Glutamatergic neurons in the retrotrapezoid nucleus (RTN) function as respiratory chemoreceptors by regulating breathing in response to tissue CO2/H+.  Elife 2021 May 20;10:e60317. doi: 10.7554/eLife.60317. Somatostatin-expressing parafacial neurons are CO 2/H + sensitive and regulate baseline breathing. Colin M Cleary 1Brenda M Milla 1Fu-Shan Kuo 1Shaun James 1William F Flynn 2Paul Robson 2 3Daniel K Mulkey

Overview

Glutamatergic neurons produce the neurotransmitter glutamate, which is the main excitatory neurotransmitter in the mammalian central nervous system. It is involved in most of the brain’s fundamental processes such as cognition, learning, memory, and sensory perception. Dysregulation of glutamatergic neurotransmission is associated with many neurological disorders including epilepsy, schizophrenia, Alzheimer’s disease, Huntington’s disease, Parkinson’s disease, multiple sclerosis, amyotrophic lateral sclerosis, and stroke. https://www.rndsystems.com/resources/cell-markers/neural-cells/neurons/glutamatergic-neuronal-markers

And …… There is also emerging evidence (Table ​(Table2)2) linking the pathogenesis of depression to alterations in glutamate and glutamate signalling, as we can read below:

……. The versatility of glutamate as the brain’s foremost excitatory neurotransmitter and modulator of neurotransmission and function is considered common knowledge. Years of research have continued to uncover glutamate’s effects and roles in several neurological and neuropsychiatric disorders, including depression..……….Several studies have linked dysregulation of glutamate neurotransmission with the development and progression of neurodevelopmental, neurodegenerative and psychiatric disorders such as autism, epilepsy and schizophrenia[52,53]. There is also emerging evidence (Table ​(Table2)2) linking the pathogenesis of depression to alterations in glutamate and glutamate signalling[12,52]. Levine et al[54], using a proton magnetic resonance spectroscopy (MRS) technique examined the relationship between cerebrospinal fluid (CSF) metabolites, such as glutamate and glutamine on depressive symptoms in hospitalized persons with severe unmedicated depression, and reported that compared to control subjects, glutamine level in the CSF of depressed patients was elevated. Also, using high performance liquid chromatography with fluorometric detection, Mitani et al[55] examined the relationship between plasma levels of glutamate on severity of depression and concluded that plasma levels of glutamate as well as alanine and L-serine were reflective of the severity of depression. The impact of brain glutamate levels on depression and depression phenotypes have been studied extensively[5660]. Auer et al[56] and Hasler et al[57] using MRS reported region-specific changes in the levels of brain glutamate in patients with depression. The result of a recent meta-analysis of MRS studies also supported the hypothesis that glutamatergic neurotransmission was involved in the pathophysiology of depression[60]. In another meta-analysis, Luykx et al[58] also reported region and state specific alterations in glutamate and glutamine concentrations in depression. The importance of glutamatergic neurotransmission in depression has been further supported by studies that showed altered glutamine concentrations despite normal glutamate levels[59,61]. World J Psychiatry. 2021 Jul 19; 11(7): 297–315. Glutamate and depression: Reflecting a deepening knowledge of the gut and brain effects of a ubiquitous molecule Adejoke Yetunde Onaolapo and  Olakunle James Onaolapo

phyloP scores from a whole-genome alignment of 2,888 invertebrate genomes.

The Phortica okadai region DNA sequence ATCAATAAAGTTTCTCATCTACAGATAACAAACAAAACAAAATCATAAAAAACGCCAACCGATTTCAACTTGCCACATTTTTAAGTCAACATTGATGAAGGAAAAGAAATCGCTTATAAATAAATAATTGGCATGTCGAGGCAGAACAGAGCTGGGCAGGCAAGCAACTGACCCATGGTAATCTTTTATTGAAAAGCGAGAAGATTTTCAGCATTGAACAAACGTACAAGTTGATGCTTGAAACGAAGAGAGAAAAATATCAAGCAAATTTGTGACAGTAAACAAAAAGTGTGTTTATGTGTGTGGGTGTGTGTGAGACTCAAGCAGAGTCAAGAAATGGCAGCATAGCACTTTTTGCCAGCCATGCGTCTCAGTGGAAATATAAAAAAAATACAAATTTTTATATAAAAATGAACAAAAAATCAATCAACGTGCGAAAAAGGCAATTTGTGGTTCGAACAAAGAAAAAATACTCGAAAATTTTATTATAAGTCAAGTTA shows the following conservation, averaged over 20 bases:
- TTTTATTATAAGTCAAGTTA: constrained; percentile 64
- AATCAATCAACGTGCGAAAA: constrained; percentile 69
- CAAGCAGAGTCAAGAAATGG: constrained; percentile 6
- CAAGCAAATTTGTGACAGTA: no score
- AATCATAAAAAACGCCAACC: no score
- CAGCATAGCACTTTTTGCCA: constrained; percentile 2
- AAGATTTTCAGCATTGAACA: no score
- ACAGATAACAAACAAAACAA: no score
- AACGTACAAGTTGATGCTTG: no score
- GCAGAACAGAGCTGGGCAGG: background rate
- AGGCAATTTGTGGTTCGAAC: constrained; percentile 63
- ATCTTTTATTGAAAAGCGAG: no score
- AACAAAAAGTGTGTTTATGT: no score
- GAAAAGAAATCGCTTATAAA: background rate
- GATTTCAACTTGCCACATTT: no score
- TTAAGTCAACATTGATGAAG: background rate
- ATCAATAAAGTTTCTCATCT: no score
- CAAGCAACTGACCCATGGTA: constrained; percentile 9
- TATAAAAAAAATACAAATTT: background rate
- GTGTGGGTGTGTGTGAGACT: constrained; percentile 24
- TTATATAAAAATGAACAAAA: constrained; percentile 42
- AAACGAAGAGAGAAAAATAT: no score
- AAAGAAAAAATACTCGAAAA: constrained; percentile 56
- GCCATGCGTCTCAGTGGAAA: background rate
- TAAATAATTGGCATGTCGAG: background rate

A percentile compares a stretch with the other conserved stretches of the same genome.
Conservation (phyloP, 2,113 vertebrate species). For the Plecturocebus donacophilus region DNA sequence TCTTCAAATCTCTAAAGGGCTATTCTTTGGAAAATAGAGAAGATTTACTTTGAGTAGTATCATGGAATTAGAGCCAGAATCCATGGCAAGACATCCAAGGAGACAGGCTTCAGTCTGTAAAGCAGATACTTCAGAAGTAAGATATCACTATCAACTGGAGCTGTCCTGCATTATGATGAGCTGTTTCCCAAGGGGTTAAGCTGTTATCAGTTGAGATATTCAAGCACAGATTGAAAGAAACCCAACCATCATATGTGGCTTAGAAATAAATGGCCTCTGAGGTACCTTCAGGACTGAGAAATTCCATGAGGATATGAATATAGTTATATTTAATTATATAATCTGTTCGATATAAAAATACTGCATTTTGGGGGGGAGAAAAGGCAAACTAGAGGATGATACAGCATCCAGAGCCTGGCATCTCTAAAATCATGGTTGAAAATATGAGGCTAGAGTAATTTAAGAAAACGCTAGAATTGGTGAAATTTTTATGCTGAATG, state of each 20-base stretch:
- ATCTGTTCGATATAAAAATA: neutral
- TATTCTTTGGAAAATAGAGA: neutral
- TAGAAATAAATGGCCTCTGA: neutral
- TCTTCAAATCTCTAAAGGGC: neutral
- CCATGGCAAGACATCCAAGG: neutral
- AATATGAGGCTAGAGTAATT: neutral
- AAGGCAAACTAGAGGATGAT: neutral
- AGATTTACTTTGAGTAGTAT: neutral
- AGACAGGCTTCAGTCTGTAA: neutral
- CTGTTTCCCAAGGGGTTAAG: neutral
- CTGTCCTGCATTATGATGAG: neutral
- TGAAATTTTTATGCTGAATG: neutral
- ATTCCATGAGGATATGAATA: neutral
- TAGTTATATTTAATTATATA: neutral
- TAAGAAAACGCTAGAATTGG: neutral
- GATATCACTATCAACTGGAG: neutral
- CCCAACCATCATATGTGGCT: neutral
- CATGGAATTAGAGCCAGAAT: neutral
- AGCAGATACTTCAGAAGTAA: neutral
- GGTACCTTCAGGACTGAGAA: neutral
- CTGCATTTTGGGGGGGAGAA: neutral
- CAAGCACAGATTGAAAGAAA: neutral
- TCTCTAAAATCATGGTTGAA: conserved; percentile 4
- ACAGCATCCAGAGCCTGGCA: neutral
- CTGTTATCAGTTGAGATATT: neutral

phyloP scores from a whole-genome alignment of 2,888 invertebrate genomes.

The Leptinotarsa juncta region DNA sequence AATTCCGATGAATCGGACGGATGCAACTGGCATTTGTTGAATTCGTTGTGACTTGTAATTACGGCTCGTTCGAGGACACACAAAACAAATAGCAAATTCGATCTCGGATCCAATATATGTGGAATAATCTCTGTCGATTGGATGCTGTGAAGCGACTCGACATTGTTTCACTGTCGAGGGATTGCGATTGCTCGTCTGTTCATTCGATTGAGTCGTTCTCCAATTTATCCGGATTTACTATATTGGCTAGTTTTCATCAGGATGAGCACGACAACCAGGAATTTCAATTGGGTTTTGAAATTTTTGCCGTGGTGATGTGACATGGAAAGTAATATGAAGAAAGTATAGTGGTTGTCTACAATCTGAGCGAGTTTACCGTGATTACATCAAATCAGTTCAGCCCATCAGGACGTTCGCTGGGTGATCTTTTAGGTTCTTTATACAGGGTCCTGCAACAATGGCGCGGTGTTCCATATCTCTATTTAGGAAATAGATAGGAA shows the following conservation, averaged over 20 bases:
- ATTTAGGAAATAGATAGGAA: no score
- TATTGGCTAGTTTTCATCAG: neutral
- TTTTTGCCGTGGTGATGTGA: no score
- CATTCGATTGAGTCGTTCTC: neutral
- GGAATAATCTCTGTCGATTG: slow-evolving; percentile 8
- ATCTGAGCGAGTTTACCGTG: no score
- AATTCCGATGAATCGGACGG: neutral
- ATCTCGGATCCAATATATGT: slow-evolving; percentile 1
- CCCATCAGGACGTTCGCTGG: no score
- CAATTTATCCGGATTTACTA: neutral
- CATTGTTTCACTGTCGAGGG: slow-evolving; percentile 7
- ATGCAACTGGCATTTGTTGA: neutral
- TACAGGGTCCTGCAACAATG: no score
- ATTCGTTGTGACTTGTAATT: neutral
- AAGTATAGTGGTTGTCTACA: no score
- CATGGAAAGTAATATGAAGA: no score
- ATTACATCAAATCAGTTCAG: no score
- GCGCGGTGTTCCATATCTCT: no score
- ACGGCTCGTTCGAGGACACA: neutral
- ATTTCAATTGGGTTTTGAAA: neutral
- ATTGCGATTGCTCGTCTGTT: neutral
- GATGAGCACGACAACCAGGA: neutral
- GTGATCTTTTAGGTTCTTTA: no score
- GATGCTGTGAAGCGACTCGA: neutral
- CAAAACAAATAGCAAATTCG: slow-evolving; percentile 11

Remember….. Glutamate is the predominant excitatory neurotransmitter in the ventral respiratory column.

Could there be links between Paula’s abnormal respiratory rate at rest and findings of abnormal glutamate neurotransmission in depression? Is resting respiratory rate and minute ventilation [respiratory rate times tidal volume] the link? Does Paula’s broken breathing put her at risk for worsening hypercapnia and partial loss of declarative or explicit memory, altered mood, cardiovascular signs and insomnia during attacks? Could this be the case in other people with bipolar illness?

Are the alterations in glutamate and glutamate signalling seen in depression due to worsening hypercapnia?

Has anyone carefully worked up bipolar patients in depressive and manic stages for possible abnormalities in carbon dioxide levels in the blood? Kraepelin was interested in the development of blood gas analysis for this very reason but he died before this technology would become clinically available.

What if depression and changes to glutamate neurotransmission are due to exacerbations of hypercapnia and periods of reversible [initially] severe hypercapnia?

Severe Hypercapnia

The symptoms of severe hypercapnia require immediate medical attention, as they can cause long-term complications. Some cases may be fatal. [ symptoms can also disappear if they do not progress beyond confusion and if attacks are infrequent].

Severe hypercapnia symptoms include:

  • confusion [as reported by Kraepelin in depression and in mania]
  • coma
  • depression or paranoia
  • hyperventilation or excessive breathing [ as in mania]
  • irregular heartbeat or arrhythmia [as Kraepelin reported in depression ]
  • loss of consciousness
  • muscle twitching [also reported in depression by Kraepelin]
  • panic attacks
  • seizures

What to know about hypercapnia https://www.medicalnewstoday.com/articles/320501

Hypercapnia respiratory failure would explain what is wrong with Paula.

No doctor we know is exploring this possibility.

We have spent decades looking for one to explore her abnormal breathing, never mind finding a doctor to ponder the link between her respiratory depression and her attacks of bipolar depression and mania.

It can take a long long time to introduce new concepts to basic scientists and clinical scientists.

And no one, it seems, wants to look more closely into unseen mechanical problems dealing with metabolic carbon dioxide.

No one, it seems knows enough to look at the importance of air to mind and loss of mind.